and men like Albright carried out their works more from a sense of humanism and a profound interest in the history of the peoples of the Bible lands rather than as cynical tools of imperial powers. Even today ASOR (American Schools of Oriental Research), the flagship scholarly organization that Albright helped develop in the 20th century, retains the name that harkens back to the days when orientalism had a positive connotation.

Professor Albright’s legacy today rests in his extraordinary record of scholarly publication. In 1941 biblical scholar Harry M. Orlinsky of the Hebrew Union College in Cincinnati assembled and published Albright’s bibliography in honor of his 50th birthday (Orlinsky, 1941). At that time there were approximately 500 entries that spanned 30 years of scholarly work—an incredible amount of research that any scholar would be proud of. But this was only the midpoint in Albright’s scholarly career that continued for another 30 years, with an additional 600 scholarly entries in the ledger. The grand total is just under 1,100 items, including books, peer-reviewed articles, notes, book reviews, and other items that must surely set a record for productivity in the field of ancient Near Eastern studies and related fields. A complete record of Albright’s publications spanning 1916 to 1971 was prepared by one of us (D.N.F.) (Freedman, 1975) and was published as a book by the American Schools of Oriental Research.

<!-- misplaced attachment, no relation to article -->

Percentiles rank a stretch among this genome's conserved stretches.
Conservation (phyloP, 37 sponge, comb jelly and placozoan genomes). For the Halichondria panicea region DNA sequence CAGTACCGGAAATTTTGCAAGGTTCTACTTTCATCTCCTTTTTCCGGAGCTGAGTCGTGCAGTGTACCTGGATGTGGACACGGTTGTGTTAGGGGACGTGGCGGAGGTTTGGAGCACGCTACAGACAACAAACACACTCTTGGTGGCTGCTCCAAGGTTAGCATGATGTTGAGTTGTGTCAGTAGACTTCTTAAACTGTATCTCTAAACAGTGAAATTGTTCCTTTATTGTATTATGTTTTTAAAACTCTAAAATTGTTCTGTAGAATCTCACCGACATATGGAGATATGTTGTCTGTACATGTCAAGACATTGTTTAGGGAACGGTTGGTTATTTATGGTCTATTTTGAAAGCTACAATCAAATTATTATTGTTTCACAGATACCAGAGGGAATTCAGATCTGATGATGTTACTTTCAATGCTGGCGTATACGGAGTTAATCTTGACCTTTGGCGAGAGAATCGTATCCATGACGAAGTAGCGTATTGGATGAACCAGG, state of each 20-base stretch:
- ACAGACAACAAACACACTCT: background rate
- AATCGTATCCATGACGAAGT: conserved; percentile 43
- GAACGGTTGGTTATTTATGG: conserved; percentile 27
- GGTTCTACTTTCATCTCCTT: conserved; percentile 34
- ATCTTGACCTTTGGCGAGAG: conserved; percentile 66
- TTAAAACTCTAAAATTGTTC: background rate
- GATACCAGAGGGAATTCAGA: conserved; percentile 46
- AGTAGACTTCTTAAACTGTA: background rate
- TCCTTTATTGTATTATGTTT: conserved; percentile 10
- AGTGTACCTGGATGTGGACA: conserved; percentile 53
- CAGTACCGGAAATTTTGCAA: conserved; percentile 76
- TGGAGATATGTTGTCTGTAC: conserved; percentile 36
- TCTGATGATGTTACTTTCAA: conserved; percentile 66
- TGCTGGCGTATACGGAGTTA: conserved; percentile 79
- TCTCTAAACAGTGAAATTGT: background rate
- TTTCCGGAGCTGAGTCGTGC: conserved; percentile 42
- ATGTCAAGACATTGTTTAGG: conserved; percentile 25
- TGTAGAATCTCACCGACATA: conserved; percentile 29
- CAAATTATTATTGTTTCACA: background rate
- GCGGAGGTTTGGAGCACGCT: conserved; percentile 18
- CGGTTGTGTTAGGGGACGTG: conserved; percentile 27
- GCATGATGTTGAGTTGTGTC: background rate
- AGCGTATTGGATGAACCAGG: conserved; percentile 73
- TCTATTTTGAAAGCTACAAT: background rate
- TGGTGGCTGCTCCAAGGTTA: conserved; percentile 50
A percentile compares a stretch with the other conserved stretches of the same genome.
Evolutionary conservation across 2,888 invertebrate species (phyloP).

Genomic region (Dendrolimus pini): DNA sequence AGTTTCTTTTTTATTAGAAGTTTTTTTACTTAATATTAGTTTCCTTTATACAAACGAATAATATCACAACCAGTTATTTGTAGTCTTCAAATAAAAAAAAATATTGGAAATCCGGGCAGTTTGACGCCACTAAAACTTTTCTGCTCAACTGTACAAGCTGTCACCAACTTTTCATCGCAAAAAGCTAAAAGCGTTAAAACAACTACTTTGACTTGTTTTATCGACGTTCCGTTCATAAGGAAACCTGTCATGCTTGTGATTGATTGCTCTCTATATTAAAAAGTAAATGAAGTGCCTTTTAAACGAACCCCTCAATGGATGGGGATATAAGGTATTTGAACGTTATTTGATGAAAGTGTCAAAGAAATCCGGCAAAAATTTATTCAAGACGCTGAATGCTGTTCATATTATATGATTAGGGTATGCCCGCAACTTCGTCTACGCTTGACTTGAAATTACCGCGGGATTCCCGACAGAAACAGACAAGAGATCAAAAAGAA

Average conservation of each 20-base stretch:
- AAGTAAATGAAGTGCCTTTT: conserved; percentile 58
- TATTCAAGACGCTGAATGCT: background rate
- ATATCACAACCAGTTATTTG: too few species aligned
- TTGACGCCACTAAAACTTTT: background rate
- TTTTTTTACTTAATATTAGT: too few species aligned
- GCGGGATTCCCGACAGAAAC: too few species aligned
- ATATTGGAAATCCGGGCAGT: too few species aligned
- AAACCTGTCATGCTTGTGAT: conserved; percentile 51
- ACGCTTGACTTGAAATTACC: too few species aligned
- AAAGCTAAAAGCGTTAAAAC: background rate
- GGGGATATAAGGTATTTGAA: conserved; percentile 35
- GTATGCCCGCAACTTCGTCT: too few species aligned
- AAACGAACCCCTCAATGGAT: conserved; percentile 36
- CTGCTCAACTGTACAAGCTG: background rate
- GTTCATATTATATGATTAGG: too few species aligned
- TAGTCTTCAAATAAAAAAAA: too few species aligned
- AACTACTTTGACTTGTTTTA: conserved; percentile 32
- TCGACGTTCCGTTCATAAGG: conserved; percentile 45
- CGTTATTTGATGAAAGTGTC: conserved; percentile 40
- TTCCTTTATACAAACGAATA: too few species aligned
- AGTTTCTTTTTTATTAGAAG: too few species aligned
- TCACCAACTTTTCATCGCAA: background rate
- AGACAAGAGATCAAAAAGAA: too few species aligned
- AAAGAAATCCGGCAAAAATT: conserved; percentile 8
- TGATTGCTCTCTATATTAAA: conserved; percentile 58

Albright wrote with authority on the then developing field of ancient Near Eastern studies at a time when some of the most important discoveries were being made in the Holy Land (today’s Israel, Palestine, Jordan, Lebanon, southern Syria, and the Sinai peninsula). The fields of scholarly research that Albright controlled were vast and included archaeology, Semitic linguistics (including all branches of the great family of languages, especially the numerous dialects of Northwest



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